Tfaily, Malak M.; Cooper, William T.; Kostka, Joel E.; Chanton, Patrick R.; Schadt, Christopher W.; Hanson, Paul J.; Iversen, Colleen M.; Chanton, Jeffrey P.

2014-04-01

291

Density and orientation of upland open drains: critical determinants of downstream flood risk?  

NASA Astrophysics Data System (ADS)

Artificial, open drains, known as grips, drain over half of the UK's upland blanket peat area. Despite their hydrological importance, the influence of grips on downstream flood risk is uncertain. Grips lower the water table, thereby increasing the peat's storage capacity; but they also accelerate the delivery of rainfall to the drainage network. It has been hypothesised that the interaction of these competing processes is controlled by grip network density and grip orientation relative to the slope, and that these characteristics are critical determinants of the impact of grips on downstream flood risk. However, the variability of hydrological systems means that conclusions on the particular interactions between discharge, grip density and grip orientation cannot be drawn based purely upon observed correlations. Therefore, this research adopts an experimental numerical modelling approach using a modified version of TOPMODEL that was developed to assess the impacts of grips upon flow hydrographs. Only grip density and orientation were varied in the model, and therefore their relative effects on flow peaks could be assessed. Even with parameter uncertainty, the results indicate that all grip networks, regardless of density or orientation, significantly reduce flow peaks compared to the ungripped case. In general, they also delay the flow peaks. The greatest reductions in flow peaks are seen with increasing grip density and with increasing orientation to the slope. Grip density appears to have a greater influence on discharge than orientation. Increases in both grip density and orientation cause catchment storage capacity to increase, which outweighs the reduced flow travel times. The results have important implications for the current land management practice of grip blocking, which is carried out for ecological benefits.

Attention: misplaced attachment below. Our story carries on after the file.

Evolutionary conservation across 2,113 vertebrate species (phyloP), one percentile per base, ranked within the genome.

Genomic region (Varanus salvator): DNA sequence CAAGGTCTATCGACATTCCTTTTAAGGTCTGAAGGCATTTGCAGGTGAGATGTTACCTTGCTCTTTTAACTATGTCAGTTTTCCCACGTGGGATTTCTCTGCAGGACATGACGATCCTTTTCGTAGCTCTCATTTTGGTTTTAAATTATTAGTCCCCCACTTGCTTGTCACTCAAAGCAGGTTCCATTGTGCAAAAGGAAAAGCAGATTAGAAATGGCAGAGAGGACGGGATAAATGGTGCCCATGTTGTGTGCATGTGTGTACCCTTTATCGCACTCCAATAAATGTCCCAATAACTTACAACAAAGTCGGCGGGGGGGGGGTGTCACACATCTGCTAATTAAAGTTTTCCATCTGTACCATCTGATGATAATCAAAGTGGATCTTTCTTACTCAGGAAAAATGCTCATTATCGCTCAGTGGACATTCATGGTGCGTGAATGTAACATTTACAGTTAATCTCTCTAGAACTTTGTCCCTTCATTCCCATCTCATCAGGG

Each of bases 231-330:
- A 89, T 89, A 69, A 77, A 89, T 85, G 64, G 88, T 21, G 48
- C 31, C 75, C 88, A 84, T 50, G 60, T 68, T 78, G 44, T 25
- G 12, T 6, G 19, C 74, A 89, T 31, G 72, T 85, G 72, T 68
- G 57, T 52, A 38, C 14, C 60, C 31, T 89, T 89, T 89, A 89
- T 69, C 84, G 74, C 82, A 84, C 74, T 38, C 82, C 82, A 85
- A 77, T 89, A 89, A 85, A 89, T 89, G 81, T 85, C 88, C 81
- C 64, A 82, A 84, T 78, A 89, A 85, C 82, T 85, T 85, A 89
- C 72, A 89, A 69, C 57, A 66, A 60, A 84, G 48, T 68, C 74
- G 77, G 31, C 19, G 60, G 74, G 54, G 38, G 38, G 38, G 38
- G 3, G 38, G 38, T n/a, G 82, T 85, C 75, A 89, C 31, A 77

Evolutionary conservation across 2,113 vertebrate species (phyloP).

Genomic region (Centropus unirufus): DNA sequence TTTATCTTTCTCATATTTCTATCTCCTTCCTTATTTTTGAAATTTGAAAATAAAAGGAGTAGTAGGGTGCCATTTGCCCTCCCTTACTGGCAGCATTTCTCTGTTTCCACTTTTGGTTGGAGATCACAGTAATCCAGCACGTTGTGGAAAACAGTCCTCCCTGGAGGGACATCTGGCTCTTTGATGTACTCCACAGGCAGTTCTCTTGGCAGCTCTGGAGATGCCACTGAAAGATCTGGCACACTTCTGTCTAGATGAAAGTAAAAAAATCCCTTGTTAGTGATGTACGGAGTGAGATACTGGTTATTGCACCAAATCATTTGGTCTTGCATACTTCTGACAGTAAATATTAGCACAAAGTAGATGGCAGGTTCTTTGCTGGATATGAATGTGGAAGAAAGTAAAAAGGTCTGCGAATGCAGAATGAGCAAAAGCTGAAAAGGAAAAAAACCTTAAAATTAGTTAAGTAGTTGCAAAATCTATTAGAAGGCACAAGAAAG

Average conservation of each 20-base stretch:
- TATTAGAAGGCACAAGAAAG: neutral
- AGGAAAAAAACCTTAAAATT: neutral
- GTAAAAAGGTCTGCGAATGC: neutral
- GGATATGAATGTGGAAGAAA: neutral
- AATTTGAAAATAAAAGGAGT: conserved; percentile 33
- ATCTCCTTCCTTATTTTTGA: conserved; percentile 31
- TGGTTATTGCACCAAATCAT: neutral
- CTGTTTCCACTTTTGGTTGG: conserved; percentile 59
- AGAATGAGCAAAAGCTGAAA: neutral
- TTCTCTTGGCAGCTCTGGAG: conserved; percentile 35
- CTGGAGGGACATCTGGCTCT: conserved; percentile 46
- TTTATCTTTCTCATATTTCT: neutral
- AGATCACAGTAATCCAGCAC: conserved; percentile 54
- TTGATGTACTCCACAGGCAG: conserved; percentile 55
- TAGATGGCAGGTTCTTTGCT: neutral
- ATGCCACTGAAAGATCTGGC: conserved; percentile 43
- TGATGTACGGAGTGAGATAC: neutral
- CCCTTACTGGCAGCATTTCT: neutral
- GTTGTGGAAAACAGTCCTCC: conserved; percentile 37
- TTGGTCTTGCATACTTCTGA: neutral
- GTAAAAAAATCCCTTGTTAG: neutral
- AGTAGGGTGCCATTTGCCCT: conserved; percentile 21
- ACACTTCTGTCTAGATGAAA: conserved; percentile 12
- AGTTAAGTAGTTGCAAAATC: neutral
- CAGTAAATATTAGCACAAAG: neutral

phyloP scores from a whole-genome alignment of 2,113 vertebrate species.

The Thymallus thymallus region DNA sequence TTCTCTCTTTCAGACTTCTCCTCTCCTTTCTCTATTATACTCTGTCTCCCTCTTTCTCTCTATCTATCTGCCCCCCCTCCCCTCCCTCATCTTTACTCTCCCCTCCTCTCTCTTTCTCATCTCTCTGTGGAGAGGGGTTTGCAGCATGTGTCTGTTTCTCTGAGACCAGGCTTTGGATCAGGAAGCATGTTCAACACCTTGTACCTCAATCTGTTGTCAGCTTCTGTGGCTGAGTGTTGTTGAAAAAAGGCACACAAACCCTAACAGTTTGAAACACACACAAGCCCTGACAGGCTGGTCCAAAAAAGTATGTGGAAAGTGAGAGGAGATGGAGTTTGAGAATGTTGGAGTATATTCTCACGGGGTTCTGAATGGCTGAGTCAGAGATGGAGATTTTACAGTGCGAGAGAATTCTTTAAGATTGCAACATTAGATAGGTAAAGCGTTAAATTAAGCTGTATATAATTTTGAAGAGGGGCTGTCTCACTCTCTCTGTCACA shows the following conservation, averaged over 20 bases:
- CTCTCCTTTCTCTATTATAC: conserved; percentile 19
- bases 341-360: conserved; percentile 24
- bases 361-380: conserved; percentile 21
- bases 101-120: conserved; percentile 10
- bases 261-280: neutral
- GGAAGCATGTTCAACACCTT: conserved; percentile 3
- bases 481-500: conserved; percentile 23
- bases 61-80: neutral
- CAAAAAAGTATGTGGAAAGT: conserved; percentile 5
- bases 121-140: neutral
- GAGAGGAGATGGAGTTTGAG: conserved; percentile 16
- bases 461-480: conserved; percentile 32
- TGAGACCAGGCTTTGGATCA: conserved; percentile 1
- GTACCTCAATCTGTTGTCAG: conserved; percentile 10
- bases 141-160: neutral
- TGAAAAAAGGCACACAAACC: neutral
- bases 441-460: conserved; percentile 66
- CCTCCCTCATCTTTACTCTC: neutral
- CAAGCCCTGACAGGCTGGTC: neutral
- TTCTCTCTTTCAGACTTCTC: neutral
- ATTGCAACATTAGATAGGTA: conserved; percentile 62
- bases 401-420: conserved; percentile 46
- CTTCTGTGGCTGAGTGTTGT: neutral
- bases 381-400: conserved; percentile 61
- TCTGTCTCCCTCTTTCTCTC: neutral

Coles, A. E.; Milledge, D.; Lane, S. N.

2011-12-01

292

Facilitated legume nodulation, phosphate uptake and nitrogen transfer by arbuscular inoculation in an upland rice and mung bean intercropping system  

Microsoft Academic Search

Intercropping of upland rice with short-duration grain legumes has major advantages in increasing crop yields and soil productivity.\\u000a However, the contribution of arbuscular mycorrhizas, the common mutualistic symbiosis between most crops and mycorrhizal fungi,\\u000a is not fully understood in intercropping systems. We assayed the contribution of inoculation of the arbuscular mycorrhizal\\u000a fungus (AMF) Glomus caledonium on nutrient acquisition and biomass

Yuefeng Li; Wei Ran; Ruiping Zhang; Shubin Sun; Guohua Xu

2009-01-01

293

Saline soils under dryland agriculture in southeastern Saskatchewan (Canada) and possibilities for their improvement  

Microsoft Academic Search

Summary Two experiments to study the effects of organic matter applications on saline soils and crop yields were carried out in a growth room and in the field, respectively. In the growth room experiment peat incorporations improved the yields of barley (fresh weight) over the full range from non-saline to highly saline soils, providing the peat-induced moisture stresses in the

H. Lüken

1962-01-01

294